Arrowhead opens this weekend with three days of events
On Thursday, May 22, at 11 a.m., Mayor Daniel Bianchi will cut the first of three ribbons at Herman Melville's Arrowhead at 780 Holmes Road, officially starting the summer season at the house where Melville lived in 1851 while he was writing his novel, "Moby-Dick." The ribbon cutting will dedicate the new 1870s porch, an exact replica of the one from the years when Allan Melville, Herman's brother, lived at Arrowhead, and Arrowhead will open its newest element - Melville's Arrowhead Farm.
The farm echoes the agricultural work Melville oveersaw in the 13 years he and his family lived in Pittsfield. Heritage chickens will supply eggs to the CSA members and to the general public as well. Crops will become available as the season progresses, many of them the same varietals Melville planted for his family's use.
Jazz will take over the barn on Thursday evening as Jazz Bones takes the stage in the barn for a free concert at 7 p.m.
Friday, May 23, house tours begin at 10 a.m., and the final tour of the day starts at 4 p.m. Pittsfield residents are welcome for free house tours, and all visitors are invited to help name the new chickens on the farm and to plant an eggplant in the newly restored farm field.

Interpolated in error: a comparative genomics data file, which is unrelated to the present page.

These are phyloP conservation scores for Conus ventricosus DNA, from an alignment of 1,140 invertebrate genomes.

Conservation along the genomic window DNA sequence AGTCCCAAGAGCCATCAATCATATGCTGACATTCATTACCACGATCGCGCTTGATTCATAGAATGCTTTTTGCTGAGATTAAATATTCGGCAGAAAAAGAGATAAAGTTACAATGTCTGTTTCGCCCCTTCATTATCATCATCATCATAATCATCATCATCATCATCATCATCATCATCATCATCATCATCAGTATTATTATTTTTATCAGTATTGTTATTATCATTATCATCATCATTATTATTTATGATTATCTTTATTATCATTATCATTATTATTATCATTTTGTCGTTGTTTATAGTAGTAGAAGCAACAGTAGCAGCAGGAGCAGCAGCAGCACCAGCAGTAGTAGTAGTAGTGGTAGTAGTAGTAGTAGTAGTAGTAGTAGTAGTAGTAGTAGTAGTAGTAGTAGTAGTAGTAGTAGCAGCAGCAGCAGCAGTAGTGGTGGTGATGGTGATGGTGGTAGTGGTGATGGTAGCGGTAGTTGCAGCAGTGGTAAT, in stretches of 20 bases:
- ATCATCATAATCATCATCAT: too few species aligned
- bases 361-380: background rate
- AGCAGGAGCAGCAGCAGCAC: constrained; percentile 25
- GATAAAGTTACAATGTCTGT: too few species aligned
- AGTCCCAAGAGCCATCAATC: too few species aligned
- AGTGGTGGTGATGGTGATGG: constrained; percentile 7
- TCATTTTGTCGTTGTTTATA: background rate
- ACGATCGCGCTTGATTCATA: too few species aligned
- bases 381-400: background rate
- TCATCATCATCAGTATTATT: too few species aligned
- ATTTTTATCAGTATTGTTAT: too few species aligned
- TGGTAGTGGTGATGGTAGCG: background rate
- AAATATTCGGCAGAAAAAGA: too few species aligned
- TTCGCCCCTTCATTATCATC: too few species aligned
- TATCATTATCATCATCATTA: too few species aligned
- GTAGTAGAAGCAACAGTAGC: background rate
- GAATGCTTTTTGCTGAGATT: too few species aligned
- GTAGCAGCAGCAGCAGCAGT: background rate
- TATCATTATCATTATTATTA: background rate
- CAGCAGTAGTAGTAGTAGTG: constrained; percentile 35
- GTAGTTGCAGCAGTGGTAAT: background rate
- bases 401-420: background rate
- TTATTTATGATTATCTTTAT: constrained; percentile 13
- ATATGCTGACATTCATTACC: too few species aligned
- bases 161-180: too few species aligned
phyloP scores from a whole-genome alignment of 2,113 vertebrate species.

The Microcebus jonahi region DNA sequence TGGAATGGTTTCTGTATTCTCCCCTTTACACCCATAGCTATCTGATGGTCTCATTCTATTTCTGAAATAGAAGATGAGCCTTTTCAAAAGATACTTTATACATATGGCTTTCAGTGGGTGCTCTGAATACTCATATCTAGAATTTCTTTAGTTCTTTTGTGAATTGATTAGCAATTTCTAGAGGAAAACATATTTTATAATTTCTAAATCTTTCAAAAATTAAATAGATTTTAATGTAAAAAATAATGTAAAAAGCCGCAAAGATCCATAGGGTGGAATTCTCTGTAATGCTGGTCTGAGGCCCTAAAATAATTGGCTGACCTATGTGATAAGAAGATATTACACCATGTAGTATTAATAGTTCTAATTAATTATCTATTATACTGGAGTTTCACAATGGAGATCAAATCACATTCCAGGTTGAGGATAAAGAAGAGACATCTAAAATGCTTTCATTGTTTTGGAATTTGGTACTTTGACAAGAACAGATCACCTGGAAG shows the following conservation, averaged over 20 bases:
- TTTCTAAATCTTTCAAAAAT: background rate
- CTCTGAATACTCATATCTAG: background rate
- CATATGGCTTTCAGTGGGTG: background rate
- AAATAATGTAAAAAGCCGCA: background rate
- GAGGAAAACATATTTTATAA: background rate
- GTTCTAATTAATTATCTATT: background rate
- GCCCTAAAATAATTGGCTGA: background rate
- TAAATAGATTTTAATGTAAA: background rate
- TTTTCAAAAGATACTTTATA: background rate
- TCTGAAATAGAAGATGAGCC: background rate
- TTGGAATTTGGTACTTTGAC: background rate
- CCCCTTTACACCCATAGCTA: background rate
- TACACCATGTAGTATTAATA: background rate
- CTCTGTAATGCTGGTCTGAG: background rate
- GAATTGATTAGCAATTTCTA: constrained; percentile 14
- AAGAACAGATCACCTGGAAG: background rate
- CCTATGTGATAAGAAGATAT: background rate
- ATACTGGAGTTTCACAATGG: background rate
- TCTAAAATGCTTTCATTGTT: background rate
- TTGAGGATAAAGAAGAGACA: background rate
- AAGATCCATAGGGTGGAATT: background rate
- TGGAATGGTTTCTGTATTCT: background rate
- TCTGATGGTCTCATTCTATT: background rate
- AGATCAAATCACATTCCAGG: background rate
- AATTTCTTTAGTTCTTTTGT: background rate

As part of Art in Industry, Pittsfield's summer sheme, Michael Melle's life-size straw sculptures will show factory workers through the ages starting their day, logged by an overseer, in the group called "Checking In for Work."
On Sunrday, May 24, guest curator Al DeMaio introduces this year's exhibit in the small red barn: "Made in Berkshire: Papermaking with Eaton, Crane and Pike." A collection of photographs by Edwin Hale Lincoln and others will present Pittsfield and its workers, along with artifacts and workers' clothing from the pre-World War I era. At 11 a.m. DeMaio will introduce the exhibit. Regular house tour will run all day beginning at 10 a.m.
Monday, May 26, Arrowhead will offer "A Whale of an Afternoon." At 4 p.m. on the piazza on the north side of the house, readers will present four chapters from "Moby-Dick," and the museum shop will offer a sale on whale art. For more information, visit berkshirehistory.org.
TALK TO US
If you'd like to leave a comment (or a tip or a question) about this story with the editors, please email us. We also welcome letters to the editor for publication; you can do that by filling out our letters form and submitting it to the newsroom.